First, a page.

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Bacterial killer weapons as biocontrol to protect plants
Bacteria World
by Sarah
2y ago
Our planet is overgrowing with people that want to be fed. And more and more people become aware that a plant-based diet is not only better for your health, but also for our planet. Hence, the focus on agriculture right now is to become more sustainable to grow enough plant-based food for everyone. This means that we need to find better ways to support plant growth and protect plants from diseases. Unfortunately, several plants pathogens make plants sick, so they die or do not grow enough crops. Currently, we use fertilizers and pesticides to protect plants from pathogens. However, these chemi ..read more
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Bacteria use antibiotics to kill their foes and protect others
Bacteria World
by Sarah
2y ago
Antibiotics – we use them to kill harmful bacteria or fungi when we’re sick. Yet, antibiotics are actually produced by bacteria and fungi in the first place. But what do bacteria and fungi use antibiotics for? Why do they produce them? And what are the advantages of microbes having antibiotics as molecular weapons? What are antibiotics? The father of antibiotics, Selman Waksman, first used the word antibiotics for any small molecule made by a microbe that can inhibit the growth of other microbes. So, microbes – especially bacteria and fungi – use antibiotics to kill other microbes. These other ..read more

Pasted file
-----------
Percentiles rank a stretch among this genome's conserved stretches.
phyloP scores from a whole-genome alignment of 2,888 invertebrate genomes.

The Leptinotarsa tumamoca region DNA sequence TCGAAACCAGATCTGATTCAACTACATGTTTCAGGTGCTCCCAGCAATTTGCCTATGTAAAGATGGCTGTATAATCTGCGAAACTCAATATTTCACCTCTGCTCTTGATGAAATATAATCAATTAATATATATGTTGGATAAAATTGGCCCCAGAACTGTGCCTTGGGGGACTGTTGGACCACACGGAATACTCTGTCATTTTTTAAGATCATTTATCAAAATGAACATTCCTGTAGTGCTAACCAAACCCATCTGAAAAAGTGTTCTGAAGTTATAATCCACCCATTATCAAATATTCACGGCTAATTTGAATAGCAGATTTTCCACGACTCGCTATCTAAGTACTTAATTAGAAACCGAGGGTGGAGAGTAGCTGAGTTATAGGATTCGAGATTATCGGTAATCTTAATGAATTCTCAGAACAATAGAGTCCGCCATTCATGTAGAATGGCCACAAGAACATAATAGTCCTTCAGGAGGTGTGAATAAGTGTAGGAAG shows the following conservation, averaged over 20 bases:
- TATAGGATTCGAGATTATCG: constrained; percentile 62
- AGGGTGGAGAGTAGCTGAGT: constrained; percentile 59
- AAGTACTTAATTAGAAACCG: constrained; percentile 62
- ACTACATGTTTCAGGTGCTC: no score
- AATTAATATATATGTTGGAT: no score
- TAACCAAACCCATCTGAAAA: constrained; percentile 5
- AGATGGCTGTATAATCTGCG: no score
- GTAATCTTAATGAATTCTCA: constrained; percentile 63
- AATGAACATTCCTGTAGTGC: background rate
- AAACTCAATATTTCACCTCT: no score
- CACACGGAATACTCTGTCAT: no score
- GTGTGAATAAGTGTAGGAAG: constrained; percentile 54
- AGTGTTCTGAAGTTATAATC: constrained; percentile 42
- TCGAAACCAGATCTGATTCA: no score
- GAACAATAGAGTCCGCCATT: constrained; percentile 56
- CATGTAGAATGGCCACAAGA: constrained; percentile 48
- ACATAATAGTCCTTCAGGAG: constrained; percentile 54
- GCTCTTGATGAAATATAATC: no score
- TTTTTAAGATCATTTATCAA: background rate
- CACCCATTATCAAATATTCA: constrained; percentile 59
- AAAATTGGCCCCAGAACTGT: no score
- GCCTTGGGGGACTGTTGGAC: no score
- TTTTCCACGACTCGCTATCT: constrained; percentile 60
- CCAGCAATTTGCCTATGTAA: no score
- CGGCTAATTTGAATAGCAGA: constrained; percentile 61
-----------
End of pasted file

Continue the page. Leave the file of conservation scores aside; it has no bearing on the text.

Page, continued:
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Floating veils for large bacteria to attach to and fetch nutrients
Bacteria World
by Sarah
2y ago
Every living organism needs to eat. Humans, animals and also bacteria. And when it comes to the size of an organism, one thing is quite clear: The bigger, the more food they need. This is also true for bacteria. Depending on the shape of a bacterium, bacterial cells are differently big or small. And the bigger a bacterium is, the more energy they need. So, in a location where there is not much food, this might be a problem. Not for superhero bacterium Thiovulum majus. This one is a huge bacterium with an incredibly amazing mechanism to find and get food for itself and its brothers and sisters ..read more
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Looking fabulous: Why bacteria need to stay in shape too
Bacteria World
by Sarah
2y ago
When scientists first used microscopes to look at microorganisms and bacteria, they did not know what they were seeing. They could only describe the shapes of these tiny organisms. So, they talked of cocci and bacilli based on the spheres and rods that they saw under the microscope. And they classified microbes and bacteria based on these shapes. It came only with later, modern technologies that scientists learned that there was more to bacteria than their shapes. Even though bacteria looked similar, they had different superpowers. Yet, some of these bacterial superpowers are indeed influenced ..read more
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Wolbachia bacteria in mosquitos protect us from nasty viruses
Bacteria World
by Sarah
2y ago
The microbial world is highly connected within itself and with its surrounding. Viruses infect bacteria, plants, animals or humans. Bacteria fight off viruses, but can also live within plants, animals and humans. And while both viruses and bacteria can live within the same plant, animal or the human body – the so-called host – they can have completely different impacts on them. A virus infection always has negative effects on the host. In comparison, the interactions between bacteria and their hosts can be harmful or beneficial for both sides. While pathogenic bacteria harm their hosts, the ho ..read more